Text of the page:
How Michael Pollan Gets it Right
Last year, a guy named Kip Andersen released a documentary on Netflix titled What the Health. As the plight of the creators unfolded on the screen, it was evident that these gentlemen were pushing a decidedly vegan agenda. While many of their points were valid, it was difficult to take the process at face value. The directors used many different tactics to procure the evidence to back up their claims, including, but not limited to, harassing different non-profit organizations about the types of contributions they were accepting from the food industry. It was just so over the top. So when Netflix then suggested that In Defense of Food be the next documentary to watch related to What the Health, it was the perfect reaction to the extreme message of Andersen and Kuhn.
My adventures with the food industry started in 2007 when I had four impacted wisdom teeth removed. I could not eat or talk for about a week, and that was a great time for me to sit down and read the new book that I had bought - The Kind Diet by Alicia Silverstone. In this book, Silverstone discussed (in detail) the horrors of the food industry. It was enough for me to “go vegan” for the next few years, until my hair started falling out in clumps and my doctor insisted that I need some animal protein back in my diet.
When I watched What the Health ten years later, I was concerned that veganism was about to come back in vogue. My friends called me on the phone to ask me what in the world they could feed their children if everything in the food industry was tainted, and how they could ever afford to buy all organic fruits and vegetables. I found myself explaining to them that this film creator clearly had an agenda that he was pushing, and to take what he said with a grain of salt. I urged them to educate themselves before cleaning out their cupboards and declaring themselves (and their children) brand new vegans.
However, when I saw In Defense of Food up next on the queue on Netflix, I was intrigued. I watched Pollan unfold his theory of, “Eat Food. Not too much. Mostly plants” as I wrapped Christmas presents and it was in that moment that my own eating practice became clear to me. I am an omnivore. What Pollan said about people being hunters and gatherers made sense. The fact that humans used to eat meat in celebratory times because they had hunted that meat and it was hard work made sense. The fact that I could ditch the vegan guilt and just EAT FOOD felt like freedom to me.
When I saw this book on the syllabus for my Graduate Topics in Nutrition class, I was pumped. I had received a copy from my mother from Christmas (purchased off of my wish list) and had already started reading it. I had read Food Rules by Pollan years ago, and so I was already familiar with Pollan’s straight talking when it came to food. I also really appreciated how well-researched he was when it came to the Western diet. Besides Pollan, researchers have found that “Inflammation is a major contributor to the development and progression of the most prevalent chronic, degenerative diseases in the United States, and diet is the major contributor to inflammation” (Neustadt, 2011). Pollan states in the book version of In Defense of Food that “our high-calorie, low-nutrient diet is responsible for many chronic diseases, including cancer” (Pollan, 2009). This in and of itself was enough to make me start changing my eating habits.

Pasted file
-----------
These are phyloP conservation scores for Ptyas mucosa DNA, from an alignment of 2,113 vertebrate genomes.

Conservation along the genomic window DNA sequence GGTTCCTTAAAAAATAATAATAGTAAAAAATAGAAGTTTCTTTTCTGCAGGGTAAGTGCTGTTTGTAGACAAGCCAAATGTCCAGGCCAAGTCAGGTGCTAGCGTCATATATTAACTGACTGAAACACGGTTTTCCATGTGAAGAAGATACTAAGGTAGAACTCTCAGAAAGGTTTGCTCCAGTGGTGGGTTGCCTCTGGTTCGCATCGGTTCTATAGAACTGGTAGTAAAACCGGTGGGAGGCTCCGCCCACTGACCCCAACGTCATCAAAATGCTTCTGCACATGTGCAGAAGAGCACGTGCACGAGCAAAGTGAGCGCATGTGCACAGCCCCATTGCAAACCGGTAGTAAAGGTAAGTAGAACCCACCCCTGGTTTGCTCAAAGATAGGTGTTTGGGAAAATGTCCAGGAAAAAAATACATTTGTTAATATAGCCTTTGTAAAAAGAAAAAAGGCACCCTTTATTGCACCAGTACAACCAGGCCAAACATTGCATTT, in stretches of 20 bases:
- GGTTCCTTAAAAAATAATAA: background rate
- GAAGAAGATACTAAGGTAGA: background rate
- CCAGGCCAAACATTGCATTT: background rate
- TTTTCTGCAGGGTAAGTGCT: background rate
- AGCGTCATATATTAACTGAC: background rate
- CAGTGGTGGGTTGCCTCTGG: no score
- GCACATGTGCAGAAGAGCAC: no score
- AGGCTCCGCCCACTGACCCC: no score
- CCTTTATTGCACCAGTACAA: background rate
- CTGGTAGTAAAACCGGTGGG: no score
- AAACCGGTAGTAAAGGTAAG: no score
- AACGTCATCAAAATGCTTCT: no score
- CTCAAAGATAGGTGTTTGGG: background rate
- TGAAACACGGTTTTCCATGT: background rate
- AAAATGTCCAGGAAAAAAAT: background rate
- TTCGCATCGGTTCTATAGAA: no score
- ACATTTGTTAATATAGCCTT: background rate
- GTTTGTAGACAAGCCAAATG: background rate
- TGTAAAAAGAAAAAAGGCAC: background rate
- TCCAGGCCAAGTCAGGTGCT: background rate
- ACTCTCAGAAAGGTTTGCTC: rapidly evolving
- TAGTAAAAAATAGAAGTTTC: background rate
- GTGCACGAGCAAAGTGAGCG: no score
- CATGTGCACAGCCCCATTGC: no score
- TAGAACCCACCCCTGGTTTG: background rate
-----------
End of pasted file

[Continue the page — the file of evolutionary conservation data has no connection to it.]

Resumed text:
Today, we shop at farms and farmers’ markets as often as possible. Eating locally grown produce is important because we can talk to the farmers and hear about every single plant that was grown on their farms and how. Pollan says that “Plants can live on this fast-food diet of chemicals, but it leaves them more vulnerable to pests and diseases and appears to diminish their nutritional quality” (Pollan, 2009). Understanding this about American agriculture drives me even deeper into the local farms. At least there I know that the farmers are not feeding the plants that we are eating fast foods. Because of Pollan’s influence, we stay away from fast food joints now. I try to find ways to introduce more meatless dinners into the cooking repertoire of our household. My children will eat their vegetables before they eat anything else on their plates. We talk freely and openly about what different foods can do for our bodies: protein gives us energy, carbohydrates help our bodies do all of the different things that it has to do, fruits and vegetables help our bones, teeth, hair, and organs get and stay strong.
I often find myself chanting Pollan’s mantra to myself as I’m planning our family’s meals for the week: “Eat food. Not too much. Mostly plants.” It reminds me what is important as I am shopping. It reminds me not to overthink it. It reminds me that eating can really be as simple as just EATING. Pollan has been pivotal in my breaking up with my food expectations, and going back to my roots. To OUR roots.
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